The educational budget: What would Samuel Gompers do?
April 18, 2011
OPINION by Roger Freberg
I have been reading some stuff put out by the California Faculty Association (CFA) on “teach-ins” and “protests” planned as a response to the CSU budget. Administrators are puffing themselves up and trying to act like heroic ‘noble captains of industry’ in a classic labor vs. management struggle.
This little drama would be entertaining, except the public has little or no tolerance for folks who want a larger piece of a shrinking pie that all of us have to share!
Let me put it another way.
What would you do if a stranger came up to you and said, “give me more money or I will hold my breath until I die!” Would your reaction be the same if this was a stranger or a friend? What would you think if this was a bunch of spoiled kids? You would probably say, “go ahead—knock yourself out.” This is the reaction that the public expressed when teachers bullied and threatened their way around the Capital Building in Wisconsin. It didn’t help the “cause” when a protest sign or two had some misspellings by Wisconsin’s finest teachers and professors. It didn’t inspire confidence.
Let’s take a look at what is happening on college campuses today in California. But first, allow me to explain why the California Faculty Association’s strategy has little chance of working.
Samuel Gompers was one of my childhood heroes and more than anyone, he made a good life for working people. He argued that a working man who had a livable wage and time to spend with his family helped to create a better society for everyone. The owners of industry at the time did not agree—they were entitled to a life and family, but their workers were not. Gompers realized that by disrupting production, he had leverage on the owners of industry.
Gompers’ strategies work in the private sector. Private managers must be responsive to their shareholders or they themselves suffer. If they’re shut down, a more responsive set of managers will take their business away. This just isn’t the case in the public sector, where managers are not held accountable for their productivity and there is no competition for the services they provide.
In the public sector, if a bunch of teachers picket or even strike, how does this really affect their administration (administrators like to call themselves “management”)? The fact is that strategies and tactics that have been successful in the private sector will never get public sector administrators to move.
Why? The answer is really annoyingly simple; administrators get paid whether or not they “produce” anything. Where is their incentive to negotiate with faculty? It is telling that faculty furloughed, losing approximately 8 percent of their income, while all administrators were fat and smug.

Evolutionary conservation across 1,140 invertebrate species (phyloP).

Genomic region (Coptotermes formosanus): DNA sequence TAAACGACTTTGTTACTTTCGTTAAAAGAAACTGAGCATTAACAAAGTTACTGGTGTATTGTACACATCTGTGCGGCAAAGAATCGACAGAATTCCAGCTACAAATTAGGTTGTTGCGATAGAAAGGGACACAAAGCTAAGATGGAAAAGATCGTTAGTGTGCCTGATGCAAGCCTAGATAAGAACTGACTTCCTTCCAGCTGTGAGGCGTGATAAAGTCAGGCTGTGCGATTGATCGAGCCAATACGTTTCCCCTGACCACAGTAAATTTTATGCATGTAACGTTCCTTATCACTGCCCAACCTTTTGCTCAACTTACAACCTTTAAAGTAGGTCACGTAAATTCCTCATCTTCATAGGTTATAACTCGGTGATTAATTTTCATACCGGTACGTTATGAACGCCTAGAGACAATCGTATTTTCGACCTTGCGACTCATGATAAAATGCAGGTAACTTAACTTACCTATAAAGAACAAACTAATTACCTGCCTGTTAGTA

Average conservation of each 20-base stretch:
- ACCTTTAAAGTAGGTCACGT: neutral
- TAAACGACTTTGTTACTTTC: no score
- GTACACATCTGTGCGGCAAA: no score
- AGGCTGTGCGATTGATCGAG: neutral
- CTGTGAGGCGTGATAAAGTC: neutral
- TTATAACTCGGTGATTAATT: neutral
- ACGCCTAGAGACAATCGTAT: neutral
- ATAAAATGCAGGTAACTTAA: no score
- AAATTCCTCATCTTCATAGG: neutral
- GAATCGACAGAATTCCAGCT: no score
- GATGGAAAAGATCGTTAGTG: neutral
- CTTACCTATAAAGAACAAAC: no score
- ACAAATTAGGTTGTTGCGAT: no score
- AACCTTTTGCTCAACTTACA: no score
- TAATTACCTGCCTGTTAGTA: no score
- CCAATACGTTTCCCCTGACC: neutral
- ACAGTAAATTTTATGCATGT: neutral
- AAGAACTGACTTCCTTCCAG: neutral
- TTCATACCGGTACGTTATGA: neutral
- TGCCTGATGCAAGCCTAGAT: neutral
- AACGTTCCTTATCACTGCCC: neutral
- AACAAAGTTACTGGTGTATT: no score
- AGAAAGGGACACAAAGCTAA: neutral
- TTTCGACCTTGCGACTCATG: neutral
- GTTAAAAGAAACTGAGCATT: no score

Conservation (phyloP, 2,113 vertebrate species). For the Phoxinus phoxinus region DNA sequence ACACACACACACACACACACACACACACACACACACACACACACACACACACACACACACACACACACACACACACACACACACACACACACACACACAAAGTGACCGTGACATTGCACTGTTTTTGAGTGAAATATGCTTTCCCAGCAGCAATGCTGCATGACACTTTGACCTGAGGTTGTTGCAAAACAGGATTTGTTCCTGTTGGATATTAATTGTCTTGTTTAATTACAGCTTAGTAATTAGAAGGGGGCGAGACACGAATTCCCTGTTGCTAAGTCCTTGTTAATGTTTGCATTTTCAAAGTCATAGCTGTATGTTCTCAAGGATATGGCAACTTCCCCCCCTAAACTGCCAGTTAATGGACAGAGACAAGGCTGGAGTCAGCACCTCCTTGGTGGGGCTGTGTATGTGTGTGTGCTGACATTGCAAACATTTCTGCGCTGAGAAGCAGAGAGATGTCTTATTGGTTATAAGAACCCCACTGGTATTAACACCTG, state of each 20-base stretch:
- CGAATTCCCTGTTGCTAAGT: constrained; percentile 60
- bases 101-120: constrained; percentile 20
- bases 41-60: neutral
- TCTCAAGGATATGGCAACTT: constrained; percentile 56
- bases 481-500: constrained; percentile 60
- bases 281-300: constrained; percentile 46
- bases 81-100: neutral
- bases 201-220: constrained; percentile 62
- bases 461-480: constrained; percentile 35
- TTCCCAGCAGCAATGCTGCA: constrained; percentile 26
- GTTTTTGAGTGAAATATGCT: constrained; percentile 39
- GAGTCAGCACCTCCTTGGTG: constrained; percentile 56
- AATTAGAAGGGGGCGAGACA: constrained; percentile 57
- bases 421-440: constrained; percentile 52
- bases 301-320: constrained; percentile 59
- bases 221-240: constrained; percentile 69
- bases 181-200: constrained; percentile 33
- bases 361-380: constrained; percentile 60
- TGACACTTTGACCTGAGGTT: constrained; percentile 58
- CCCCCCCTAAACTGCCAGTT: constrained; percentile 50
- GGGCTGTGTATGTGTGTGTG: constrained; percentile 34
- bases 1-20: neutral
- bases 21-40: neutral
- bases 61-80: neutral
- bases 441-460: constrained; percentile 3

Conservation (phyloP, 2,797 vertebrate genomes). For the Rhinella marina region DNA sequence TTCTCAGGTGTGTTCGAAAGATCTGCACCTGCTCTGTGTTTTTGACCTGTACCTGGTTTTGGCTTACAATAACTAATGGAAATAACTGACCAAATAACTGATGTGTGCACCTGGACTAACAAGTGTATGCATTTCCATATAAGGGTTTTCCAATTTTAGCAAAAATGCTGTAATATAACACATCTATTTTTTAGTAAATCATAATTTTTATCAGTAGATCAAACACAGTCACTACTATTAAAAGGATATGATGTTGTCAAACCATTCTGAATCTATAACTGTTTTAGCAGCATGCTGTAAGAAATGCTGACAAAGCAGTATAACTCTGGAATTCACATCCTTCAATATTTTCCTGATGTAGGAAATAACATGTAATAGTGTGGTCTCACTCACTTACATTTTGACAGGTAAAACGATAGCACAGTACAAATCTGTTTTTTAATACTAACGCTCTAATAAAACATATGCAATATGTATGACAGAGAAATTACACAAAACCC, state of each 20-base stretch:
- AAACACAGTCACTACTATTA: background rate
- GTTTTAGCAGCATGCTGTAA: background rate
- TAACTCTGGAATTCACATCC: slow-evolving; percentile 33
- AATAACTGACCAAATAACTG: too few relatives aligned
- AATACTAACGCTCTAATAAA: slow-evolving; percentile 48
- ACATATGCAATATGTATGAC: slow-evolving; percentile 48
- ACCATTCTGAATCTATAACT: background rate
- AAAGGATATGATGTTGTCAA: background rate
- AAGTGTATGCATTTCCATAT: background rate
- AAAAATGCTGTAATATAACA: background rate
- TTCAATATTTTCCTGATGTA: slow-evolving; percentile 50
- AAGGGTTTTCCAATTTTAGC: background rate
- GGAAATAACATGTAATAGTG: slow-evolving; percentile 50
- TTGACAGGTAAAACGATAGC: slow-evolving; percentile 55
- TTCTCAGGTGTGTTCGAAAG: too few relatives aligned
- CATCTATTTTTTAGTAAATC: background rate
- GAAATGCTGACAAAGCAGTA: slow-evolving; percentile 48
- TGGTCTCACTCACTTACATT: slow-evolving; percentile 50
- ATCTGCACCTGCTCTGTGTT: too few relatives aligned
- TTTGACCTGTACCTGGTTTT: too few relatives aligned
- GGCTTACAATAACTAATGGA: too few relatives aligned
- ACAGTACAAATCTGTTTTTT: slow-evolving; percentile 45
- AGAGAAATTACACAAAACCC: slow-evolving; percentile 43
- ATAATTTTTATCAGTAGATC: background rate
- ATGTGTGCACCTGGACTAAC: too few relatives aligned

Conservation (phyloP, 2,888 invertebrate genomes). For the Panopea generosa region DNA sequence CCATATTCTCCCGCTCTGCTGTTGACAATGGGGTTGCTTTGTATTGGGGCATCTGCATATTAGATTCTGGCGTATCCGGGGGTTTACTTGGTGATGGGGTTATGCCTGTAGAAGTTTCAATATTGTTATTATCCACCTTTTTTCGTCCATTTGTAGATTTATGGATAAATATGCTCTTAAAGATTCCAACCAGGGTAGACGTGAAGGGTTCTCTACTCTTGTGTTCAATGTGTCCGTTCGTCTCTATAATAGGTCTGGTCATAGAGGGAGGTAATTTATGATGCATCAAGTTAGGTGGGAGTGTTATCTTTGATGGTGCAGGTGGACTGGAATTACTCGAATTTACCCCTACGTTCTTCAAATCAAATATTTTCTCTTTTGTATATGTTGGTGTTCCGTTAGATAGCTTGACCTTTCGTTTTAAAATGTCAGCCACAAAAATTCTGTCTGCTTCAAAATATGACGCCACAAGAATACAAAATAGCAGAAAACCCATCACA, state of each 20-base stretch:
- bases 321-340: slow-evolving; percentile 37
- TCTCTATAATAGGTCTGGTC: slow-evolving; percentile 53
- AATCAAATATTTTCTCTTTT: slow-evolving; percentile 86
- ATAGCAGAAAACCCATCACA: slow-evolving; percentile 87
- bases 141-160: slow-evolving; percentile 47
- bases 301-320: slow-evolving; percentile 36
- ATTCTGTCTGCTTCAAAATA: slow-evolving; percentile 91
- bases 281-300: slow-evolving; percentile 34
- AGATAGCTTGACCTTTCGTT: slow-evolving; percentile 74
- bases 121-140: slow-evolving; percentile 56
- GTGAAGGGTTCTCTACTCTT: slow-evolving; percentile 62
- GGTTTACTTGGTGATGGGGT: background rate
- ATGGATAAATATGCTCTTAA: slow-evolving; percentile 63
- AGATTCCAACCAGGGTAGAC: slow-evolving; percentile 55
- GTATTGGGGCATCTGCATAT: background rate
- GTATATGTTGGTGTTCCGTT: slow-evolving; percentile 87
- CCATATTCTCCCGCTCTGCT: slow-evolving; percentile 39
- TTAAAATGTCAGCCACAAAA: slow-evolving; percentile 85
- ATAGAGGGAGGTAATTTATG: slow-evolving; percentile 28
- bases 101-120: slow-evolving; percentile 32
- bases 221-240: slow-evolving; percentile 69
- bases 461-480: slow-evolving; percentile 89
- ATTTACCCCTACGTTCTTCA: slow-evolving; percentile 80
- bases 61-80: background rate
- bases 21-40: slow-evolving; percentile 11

Another issue that works against teachers and professors is that for the first time, the budget for “teaching” has slipped below 50 percent of the total CSU budget, while administrations have grown five fold over the past 20 years. It wasn’t all that long ago, under another administration, that Cal Poly took dozens of highly-paid administrators to a “YURT” retreat ( search ‘yurt’ for a laugh) featuring gourmet food and a pony tailed guru who preached self discovery. It is rumored that this weekend “soiree” (something spoiled people do) cost the taxpayers around $100,000. Your educational tax dollars at work!
Yes, there are problems in our education system, but the fact that the public’s resources are not reaching where we want them to go is much more troubling. Why is it that Cal Poly is apparently more involved in the ‘business’ of funneling all of their campus generated funds (such diverse activities as dorm fees, store revenue, agriculture, and parking permits) into the private mysterious Cal Poly Foundation than into the real business of education.
Faculty do virtually all of the tasks that used to be done by administration support, including typing, filing, ordering books and materials and taking out the trash (my wife paid for her college education by doing secretarial work so she didn’t have to be a secretary anymore, and now here she is emptying the trash in her office), and all the while the administration continues to grow and go to “yurt’ retreats. When budgets are cut, why are we even discussing reducing the number of teachers and professors until all of the administrators are cut first? What in the world is a Vice Provost anyway, and do students care? Who actually delivers the product?
Bill Gates made an on-line presentation on TED.com speaking about how state budgets were destroying education. I highly recommend watching it. He points out the simple truth that the money is there for education, just put in all the wrong places. This is not computer science.
So what should the teachers and faculty do? They need a change in direction. They need to change the process, reduce administration and improve what happens in the classroom. They need to offer more alternatives in education.
For example, my wife proposed offering an on-line version of one of her classes and was turned down. Such modern ideas must be suppressed after all! My daughter Karen teaches on-line classes in public relations and one of her students was a soldier serving in Afghanistan! How cool is that? K-12 must change the school boards with the goal of reducing administrations and the Cal Poly faculty must work to do the same or nothing good will happen.
Now, folks, what are you going to do to really help the next generation?